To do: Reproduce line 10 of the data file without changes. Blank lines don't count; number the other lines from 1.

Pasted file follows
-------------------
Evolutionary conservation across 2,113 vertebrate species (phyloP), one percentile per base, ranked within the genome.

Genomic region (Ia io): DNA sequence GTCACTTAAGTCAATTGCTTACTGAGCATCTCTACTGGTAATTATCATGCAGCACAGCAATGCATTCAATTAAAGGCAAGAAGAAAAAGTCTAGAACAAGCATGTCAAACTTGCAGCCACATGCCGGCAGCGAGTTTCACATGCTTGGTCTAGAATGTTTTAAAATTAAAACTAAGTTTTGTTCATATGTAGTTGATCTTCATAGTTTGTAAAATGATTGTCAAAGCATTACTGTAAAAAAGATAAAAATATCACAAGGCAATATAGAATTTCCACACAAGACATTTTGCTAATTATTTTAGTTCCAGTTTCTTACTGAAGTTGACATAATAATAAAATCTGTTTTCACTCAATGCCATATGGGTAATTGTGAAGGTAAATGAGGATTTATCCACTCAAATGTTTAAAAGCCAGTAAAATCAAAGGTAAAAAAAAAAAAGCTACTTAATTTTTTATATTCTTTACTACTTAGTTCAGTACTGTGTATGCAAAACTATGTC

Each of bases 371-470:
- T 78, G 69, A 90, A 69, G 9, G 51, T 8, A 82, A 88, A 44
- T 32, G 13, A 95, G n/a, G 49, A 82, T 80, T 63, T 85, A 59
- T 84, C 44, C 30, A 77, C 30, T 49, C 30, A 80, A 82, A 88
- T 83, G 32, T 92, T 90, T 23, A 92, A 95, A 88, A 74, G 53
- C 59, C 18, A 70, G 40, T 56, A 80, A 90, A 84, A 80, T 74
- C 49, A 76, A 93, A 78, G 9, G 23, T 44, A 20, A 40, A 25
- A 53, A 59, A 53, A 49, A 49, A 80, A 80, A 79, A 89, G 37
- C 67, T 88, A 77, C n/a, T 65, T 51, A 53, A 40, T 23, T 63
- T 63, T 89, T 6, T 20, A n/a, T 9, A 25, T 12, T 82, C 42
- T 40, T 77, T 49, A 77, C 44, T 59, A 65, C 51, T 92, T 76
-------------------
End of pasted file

- A 53, A 59, A 53, A 49, A 49, A 80, A 80, A 79, A 89, G 37